lists both these stamps as showing American Golden Plover (Pluvialis dominica).
This was strictly correct, because Howard and Moore (1980) did not recognise
the split between this and the Pacific Golden Plover (Pluvialis fulva).
I am indebted to Neil Ellman
of New Jersey, USA, for drawing my attention to this. In his own
words : the problem is this: the stamp was
issued in February, 1994, when dominica was a single species; but, during
the same year, the
Ornithological Union (AOU) split the bird from its pacific coast counterpart,
Pluvialis fulva, which became the Pacific Golden-plover. The bird
on the stamp is identified as dominica and the American Golden-plover,
and it is further identified as a "Migratory Species of the Barbados."
HOWEVER, it appear to be fulva, based on the extended white stripe down
the side. This is understandable given the fact that the split occurred
in the same year as the stamp was printed.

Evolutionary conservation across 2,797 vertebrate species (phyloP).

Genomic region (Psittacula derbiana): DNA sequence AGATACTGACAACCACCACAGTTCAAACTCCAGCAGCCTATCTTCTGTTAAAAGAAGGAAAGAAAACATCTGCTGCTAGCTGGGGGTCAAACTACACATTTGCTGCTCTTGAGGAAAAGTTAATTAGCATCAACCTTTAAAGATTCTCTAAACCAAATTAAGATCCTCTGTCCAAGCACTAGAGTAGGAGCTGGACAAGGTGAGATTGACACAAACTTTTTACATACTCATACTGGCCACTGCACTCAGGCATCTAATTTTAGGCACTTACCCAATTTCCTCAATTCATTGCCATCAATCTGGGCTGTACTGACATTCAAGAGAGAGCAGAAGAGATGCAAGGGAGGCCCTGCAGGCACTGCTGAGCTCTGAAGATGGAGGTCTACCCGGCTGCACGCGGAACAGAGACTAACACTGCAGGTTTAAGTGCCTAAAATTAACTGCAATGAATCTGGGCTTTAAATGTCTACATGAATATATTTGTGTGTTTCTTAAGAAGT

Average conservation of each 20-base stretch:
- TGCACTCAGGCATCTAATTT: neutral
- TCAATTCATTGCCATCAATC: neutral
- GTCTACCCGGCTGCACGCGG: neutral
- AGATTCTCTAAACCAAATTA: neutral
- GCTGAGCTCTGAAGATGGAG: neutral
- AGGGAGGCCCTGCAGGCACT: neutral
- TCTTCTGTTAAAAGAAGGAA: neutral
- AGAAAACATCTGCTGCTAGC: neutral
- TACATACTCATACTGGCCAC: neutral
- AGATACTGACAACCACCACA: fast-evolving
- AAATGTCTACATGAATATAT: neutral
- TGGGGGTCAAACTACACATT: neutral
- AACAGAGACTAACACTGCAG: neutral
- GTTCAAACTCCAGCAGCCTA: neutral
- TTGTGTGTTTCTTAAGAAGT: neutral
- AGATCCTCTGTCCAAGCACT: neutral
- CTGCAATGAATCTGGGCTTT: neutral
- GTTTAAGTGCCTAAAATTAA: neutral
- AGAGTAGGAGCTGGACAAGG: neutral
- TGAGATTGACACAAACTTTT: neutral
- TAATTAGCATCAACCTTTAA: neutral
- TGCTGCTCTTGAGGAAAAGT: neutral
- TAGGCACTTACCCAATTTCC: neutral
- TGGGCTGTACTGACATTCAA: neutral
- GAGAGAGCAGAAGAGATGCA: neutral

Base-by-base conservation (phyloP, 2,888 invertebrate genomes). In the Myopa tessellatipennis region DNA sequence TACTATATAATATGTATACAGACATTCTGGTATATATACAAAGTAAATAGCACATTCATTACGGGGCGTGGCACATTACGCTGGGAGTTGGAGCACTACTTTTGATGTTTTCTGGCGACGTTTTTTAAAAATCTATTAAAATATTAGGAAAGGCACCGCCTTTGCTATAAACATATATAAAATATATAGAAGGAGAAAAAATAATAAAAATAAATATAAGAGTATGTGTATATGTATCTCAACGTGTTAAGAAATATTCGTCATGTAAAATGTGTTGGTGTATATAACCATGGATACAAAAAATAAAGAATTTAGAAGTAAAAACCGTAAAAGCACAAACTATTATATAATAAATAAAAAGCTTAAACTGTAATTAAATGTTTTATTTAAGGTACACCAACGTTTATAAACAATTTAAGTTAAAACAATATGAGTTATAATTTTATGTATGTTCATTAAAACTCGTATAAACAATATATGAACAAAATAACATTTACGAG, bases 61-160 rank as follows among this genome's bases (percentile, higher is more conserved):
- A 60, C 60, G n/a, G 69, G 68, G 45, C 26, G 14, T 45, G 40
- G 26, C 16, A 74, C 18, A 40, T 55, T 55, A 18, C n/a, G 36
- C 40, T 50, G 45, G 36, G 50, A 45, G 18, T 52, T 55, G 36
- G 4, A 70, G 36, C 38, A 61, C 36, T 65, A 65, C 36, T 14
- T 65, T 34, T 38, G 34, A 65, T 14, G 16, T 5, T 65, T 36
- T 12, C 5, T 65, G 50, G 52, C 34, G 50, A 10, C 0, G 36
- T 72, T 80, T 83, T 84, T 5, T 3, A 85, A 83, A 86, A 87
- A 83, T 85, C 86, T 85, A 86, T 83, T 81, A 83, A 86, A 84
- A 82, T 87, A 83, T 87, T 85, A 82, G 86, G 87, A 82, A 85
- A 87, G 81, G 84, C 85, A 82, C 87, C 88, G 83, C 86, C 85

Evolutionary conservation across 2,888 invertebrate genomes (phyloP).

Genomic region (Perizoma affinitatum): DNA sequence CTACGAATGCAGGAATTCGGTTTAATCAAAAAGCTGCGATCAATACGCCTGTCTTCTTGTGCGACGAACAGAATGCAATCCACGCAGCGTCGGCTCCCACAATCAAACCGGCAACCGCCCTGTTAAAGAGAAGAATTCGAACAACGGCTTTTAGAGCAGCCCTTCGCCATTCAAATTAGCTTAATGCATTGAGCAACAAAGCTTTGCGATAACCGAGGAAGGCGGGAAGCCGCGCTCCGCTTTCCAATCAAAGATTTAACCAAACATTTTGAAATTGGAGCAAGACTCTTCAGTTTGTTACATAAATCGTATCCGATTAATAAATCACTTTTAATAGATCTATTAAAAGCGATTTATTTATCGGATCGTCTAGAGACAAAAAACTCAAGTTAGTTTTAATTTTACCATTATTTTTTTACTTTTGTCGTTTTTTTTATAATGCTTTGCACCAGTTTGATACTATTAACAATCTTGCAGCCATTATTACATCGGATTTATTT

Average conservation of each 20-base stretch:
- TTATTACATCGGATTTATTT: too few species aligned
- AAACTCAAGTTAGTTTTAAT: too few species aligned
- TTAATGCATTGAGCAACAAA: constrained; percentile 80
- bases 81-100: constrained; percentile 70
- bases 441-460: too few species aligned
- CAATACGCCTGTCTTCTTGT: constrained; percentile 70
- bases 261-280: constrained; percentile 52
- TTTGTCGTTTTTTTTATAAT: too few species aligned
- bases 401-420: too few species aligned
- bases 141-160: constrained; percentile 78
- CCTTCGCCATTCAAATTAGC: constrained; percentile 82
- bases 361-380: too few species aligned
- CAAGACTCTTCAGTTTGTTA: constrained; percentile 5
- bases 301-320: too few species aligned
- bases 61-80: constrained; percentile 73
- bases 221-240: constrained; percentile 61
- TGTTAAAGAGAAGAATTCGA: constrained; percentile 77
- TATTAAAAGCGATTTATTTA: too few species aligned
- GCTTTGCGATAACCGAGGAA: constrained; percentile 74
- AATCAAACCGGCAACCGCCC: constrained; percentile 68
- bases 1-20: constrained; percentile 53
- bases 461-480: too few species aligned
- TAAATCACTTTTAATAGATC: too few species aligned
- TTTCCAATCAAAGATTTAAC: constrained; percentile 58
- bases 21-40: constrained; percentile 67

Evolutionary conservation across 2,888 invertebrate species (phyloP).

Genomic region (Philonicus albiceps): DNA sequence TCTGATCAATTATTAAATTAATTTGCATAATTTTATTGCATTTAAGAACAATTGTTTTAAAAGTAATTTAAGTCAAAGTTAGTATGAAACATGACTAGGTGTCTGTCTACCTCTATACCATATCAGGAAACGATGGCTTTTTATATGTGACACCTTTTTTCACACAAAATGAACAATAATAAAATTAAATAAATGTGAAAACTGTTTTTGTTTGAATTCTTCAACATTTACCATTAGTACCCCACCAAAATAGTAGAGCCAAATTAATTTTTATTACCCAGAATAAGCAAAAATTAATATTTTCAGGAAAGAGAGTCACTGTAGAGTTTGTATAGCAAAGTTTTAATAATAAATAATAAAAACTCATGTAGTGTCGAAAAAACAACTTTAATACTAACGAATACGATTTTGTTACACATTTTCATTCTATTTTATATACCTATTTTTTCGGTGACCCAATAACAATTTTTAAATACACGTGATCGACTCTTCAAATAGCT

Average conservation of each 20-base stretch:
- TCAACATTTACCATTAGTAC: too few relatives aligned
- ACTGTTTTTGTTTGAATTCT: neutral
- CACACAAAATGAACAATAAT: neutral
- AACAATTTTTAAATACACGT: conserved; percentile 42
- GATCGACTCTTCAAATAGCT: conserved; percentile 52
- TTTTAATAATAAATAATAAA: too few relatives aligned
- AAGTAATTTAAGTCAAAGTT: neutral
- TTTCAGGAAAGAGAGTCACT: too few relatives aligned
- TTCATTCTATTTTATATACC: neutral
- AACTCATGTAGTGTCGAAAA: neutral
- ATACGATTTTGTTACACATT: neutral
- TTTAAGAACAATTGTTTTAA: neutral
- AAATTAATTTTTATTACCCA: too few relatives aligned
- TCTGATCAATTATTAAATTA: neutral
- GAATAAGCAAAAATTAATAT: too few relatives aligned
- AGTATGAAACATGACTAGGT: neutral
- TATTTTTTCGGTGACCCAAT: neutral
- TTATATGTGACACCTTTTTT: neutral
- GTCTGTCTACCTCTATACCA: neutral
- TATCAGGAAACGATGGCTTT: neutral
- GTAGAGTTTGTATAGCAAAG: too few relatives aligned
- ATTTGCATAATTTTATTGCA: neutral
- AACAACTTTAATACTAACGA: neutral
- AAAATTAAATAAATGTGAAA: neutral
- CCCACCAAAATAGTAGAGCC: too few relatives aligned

can hardly blame the Barbados postal authorities for not knowing that the
ornithologists would make a split, but in choosing a model for a stamp,
they appeared to have chosen the subspecies (at the time) that could not
through the Barbados. What is identified as dominica and migratory
through the area is, in fact, fulva and migratory only along the Pacific
I have noticed in The Birds
of the West Indies by Raffaele et al (1998) that fulva has occurred as
a vagrant on Barbados where dominica occurs annually in large numbers.
Does anyone have any further views on this?